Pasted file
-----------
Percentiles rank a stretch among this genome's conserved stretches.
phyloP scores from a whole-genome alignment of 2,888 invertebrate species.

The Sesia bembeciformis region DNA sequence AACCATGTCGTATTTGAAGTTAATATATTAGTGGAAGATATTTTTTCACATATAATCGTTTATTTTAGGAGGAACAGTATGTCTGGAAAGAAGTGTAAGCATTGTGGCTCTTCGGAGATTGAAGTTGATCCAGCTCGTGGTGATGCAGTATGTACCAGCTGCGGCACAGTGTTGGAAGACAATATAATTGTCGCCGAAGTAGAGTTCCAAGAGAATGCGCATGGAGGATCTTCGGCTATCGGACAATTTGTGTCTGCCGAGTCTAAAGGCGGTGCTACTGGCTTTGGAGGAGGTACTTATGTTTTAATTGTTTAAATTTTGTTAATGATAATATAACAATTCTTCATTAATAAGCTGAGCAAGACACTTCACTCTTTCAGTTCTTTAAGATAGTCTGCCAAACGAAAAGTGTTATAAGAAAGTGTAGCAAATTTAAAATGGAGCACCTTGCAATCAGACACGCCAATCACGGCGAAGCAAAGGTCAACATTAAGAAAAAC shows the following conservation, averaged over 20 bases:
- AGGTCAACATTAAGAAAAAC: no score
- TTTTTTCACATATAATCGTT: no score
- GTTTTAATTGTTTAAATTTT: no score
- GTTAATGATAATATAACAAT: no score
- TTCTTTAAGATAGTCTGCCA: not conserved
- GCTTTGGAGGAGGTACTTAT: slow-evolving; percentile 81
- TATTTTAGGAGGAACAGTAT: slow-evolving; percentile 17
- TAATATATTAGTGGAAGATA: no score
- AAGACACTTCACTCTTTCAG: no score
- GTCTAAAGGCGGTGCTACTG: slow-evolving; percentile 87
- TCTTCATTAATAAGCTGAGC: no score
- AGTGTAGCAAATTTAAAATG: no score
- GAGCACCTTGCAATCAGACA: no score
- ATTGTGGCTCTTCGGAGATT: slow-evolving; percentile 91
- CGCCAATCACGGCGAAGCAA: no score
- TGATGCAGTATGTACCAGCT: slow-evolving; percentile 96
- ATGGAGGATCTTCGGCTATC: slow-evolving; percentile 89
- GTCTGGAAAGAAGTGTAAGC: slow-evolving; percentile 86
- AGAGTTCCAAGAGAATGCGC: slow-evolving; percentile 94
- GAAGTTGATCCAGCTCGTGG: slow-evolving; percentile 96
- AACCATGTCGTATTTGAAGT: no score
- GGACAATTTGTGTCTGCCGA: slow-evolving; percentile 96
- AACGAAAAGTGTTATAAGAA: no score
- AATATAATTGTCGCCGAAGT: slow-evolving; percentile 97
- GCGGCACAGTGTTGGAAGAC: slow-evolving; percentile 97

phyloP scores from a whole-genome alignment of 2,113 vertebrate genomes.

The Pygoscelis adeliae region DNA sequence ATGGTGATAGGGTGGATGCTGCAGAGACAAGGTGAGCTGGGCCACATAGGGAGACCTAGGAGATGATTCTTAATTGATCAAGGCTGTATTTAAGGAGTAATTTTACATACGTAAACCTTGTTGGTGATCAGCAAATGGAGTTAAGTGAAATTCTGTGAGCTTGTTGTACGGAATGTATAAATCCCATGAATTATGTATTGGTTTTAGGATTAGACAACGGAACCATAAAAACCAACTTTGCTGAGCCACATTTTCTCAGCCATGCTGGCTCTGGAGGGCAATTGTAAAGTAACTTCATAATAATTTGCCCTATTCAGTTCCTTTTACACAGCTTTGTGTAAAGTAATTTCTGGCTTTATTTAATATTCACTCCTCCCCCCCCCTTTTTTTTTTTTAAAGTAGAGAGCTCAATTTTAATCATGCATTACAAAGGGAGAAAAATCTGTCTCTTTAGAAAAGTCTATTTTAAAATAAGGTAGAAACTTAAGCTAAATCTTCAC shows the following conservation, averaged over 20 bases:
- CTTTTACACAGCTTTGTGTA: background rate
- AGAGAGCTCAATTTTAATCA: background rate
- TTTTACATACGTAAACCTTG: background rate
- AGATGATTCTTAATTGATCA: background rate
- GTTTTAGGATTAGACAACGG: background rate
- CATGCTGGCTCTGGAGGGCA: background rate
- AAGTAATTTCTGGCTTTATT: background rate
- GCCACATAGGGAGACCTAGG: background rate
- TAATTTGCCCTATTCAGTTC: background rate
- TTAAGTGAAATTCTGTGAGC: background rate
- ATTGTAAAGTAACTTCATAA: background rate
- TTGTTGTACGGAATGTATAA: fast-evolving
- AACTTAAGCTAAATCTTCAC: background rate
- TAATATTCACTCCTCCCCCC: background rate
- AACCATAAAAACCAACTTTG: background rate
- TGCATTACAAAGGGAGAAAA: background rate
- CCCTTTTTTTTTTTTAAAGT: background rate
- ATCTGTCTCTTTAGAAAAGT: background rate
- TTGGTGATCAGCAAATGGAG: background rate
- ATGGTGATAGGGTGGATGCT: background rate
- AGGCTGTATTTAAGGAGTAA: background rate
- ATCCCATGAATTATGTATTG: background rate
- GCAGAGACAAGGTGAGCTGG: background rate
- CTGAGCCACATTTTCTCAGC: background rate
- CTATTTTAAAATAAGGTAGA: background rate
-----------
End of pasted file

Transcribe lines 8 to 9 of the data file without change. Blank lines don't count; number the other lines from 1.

- TTCTTTAAGATAGTCTGCCA: not conserved
- GCTTTGGAGGAGGTACTTAT: slow-evolving; percentile 81